This is Web 2.0 in every regard except the Toyota supply chain relies on technology for one thing only: cheap, universal peer-to-peer connectivity. Until very recently that meant distributing paper reports and using pagers.
Toyota's cross-corporate norms, discipline, and shared tacit knowledge took decades to build, limiting both its scalability and its replicability by others. But Toyota stands as proof that with a minimum of cheap, pervasive connectivity, Web 2.0 practices can be applied, even without fancy technology. Add technology, and an entirely new vista opens up in which organizations interact through a combination of Web 2.0 principles, Toyota-like work norms, open-ended alliances, and cross-enterprise collaboration technologies.
Or consider the domain of internal corporate organization. How many tasks can be rethought as the sum of small, loosely joined contributions? How much effort can be motivated and shaped by the collective approbation of a corporate community, even risking some dilution of accountability? How far can reputation be substituted for reciprocity as the primary basis of trust? Where can a community of individuals pooling problems and solutions outperform a handful of executives controlling priorities and resources?
Not everywhere, obviously: hierarchy has its purposes. But quite extensively, especially when organizations are globally scattered, yet the need for coordination is great.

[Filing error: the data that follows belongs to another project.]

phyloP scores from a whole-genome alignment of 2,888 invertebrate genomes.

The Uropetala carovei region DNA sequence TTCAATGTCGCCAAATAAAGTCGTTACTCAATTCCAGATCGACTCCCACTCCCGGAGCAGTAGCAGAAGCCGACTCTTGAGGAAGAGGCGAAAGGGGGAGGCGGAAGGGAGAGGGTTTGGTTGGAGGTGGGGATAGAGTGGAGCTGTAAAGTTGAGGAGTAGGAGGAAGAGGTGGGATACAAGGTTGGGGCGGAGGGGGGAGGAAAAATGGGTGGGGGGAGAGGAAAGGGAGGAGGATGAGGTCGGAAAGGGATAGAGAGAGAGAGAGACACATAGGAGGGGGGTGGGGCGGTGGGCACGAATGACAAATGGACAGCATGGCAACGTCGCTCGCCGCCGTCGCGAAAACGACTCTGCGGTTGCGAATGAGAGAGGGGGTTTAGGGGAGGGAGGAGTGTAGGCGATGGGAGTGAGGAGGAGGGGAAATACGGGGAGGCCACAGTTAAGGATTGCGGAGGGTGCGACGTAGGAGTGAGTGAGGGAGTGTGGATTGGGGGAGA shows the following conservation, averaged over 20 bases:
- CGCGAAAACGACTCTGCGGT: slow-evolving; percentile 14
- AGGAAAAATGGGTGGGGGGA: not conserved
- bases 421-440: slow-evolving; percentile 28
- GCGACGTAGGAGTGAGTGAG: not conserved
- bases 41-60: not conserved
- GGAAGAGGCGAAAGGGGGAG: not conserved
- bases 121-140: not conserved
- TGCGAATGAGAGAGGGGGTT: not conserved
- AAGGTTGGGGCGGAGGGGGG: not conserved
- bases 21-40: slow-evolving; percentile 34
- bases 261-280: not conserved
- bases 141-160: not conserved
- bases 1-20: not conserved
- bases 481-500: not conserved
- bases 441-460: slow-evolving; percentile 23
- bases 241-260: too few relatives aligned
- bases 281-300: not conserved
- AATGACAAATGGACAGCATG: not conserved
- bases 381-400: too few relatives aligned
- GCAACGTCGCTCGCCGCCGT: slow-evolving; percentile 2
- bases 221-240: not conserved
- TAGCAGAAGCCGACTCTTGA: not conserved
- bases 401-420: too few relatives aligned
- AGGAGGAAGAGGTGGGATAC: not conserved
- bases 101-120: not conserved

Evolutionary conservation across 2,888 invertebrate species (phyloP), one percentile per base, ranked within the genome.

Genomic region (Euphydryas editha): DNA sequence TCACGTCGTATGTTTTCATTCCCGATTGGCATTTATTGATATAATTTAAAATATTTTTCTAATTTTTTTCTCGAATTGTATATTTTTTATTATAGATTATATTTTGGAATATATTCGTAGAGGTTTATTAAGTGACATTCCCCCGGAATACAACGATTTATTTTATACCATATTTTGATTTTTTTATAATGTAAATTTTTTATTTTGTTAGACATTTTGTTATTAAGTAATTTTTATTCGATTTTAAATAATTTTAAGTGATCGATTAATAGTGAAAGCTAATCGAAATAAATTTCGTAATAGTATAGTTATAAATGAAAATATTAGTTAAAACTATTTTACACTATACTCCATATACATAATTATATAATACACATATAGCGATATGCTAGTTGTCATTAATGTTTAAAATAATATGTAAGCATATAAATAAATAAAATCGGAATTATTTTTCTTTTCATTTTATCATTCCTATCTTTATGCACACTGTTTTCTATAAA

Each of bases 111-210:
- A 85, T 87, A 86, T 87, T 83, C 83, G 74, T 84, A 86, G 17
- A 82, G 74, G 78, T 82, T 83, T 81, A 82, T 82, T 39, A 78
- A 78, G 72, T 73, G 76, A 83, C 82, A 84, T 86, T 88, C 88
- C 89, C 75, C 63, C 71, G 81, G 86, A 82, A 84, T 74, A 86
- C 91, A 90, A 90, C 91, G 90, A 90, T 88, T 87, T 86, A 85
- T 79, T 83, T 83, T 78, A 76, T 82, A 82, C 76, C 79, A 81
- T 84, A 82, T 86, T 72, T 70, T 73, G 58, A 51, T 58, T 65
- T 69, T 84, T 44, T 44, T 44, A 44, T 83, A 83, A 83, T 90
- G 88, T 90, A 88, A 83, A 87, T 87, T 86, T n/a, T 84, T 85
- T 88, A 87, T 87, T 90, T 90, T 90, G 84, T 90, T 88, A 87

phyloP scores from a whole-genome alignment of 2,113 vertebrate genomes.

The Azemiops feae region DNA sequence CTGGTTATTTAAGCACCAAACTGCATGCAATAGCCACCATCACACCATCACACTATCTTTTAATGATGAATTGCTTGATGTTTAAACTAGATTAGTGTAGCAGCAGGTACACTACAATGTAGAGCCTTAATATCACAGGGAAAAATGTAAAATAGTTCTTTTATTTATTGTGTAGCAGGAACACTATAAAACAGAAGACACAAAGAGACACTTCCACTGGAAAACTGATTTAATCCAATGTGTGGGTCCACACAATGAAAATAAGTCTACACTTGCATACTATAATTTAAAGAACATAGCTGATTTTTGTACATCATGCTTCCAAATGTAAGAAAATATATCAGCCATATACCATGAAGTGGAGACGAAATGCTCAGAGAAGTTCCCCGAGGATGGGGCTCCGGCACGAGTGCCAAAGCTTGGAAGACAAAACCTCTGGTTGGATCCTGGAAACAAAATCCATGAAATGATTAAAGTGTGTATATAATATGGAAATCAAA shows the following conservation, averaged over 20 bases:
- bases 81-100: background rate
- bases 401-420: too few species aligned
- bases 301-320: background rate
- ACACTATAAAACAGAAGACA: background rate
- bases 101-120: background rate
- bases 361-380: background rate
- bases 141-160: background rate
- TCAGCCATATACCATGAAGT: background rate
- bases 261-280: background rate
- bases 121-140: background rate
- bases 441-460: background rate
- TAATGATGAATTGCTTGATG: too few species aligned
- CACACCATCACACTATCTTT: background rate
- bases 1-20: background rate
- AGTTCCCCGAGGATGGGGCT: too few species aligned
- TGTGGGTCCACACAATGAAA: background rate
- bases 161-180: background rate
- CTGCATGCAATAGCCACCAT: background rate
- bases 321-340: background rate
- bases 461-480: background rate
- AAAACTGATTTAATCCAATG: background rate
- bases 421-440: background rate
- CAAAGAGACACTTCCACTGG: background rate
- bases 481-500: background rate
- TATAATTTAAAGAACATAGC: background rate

Or consider the structure of an entire industry. The handset is becoming the most personal and pervasive platform for computing, communication, and entertainment. But unlike the computer industry's open and largely interoperable architecture of hardware, software and services, cellular telephony is highly integrated: Handsets are often sold by carriers locked to work on a single network; software applications are device specific; functionality, bookmarks and content services are largely preset. By keeping their customers within what is often called a "walled garden," carriers, particularly in the United States, hope to protect their revenue streams. The relatively slow pace of industry innovation is a direct consequence.